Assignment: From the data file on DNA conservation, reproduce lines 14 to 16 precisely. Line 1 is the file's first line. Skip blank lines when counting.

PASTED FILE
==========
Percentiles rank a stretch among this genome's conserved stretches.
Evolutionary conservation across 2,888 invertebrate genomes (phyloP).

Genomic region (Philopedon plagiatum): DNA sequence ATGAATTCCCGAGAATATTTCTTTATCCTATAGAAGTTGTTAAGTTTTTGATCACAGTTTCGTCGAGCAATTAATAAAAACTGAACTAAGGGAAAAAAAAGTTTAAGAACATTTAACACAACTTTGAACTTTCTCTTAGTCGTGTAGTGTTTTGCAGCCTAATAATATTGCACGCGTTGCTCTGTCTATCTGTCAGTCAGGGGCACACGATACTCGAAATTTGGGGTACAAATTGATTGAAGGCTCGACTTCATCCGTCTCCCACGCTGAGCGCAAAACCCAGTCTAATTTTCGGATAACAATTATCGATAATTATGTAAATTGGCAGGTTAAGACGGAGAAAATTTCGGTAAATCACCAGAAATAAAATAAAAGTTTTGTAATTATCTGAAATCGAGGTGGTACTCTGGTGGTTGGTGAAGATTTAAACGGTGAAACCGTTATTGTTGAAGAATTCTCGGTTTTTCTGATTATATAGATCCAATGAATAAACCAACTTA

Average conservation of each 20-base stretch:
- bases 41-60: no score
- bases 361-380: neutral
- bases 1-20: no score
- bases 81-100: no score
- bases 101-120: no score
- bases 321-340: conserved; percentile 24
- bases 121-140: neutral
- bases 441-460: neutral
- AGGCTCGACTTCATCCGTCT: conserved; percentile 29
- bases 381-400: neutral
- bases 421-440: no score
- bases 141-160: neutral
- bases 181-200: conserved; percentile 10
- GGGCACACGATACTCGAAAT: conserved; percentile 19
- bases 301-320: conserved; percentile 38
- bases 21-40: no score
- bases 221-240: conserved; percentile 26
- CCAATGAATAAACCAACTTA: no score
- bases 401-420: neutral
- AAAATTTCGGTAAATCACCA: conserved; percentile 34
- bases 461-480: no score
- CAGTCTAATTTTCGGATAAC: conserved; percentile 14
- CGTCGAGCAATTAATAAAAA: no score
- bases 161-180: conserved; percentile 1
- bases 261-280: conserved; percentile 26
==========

- bases 381-400: neutral
- bases 421-440: no score
- bases 141-160: neutral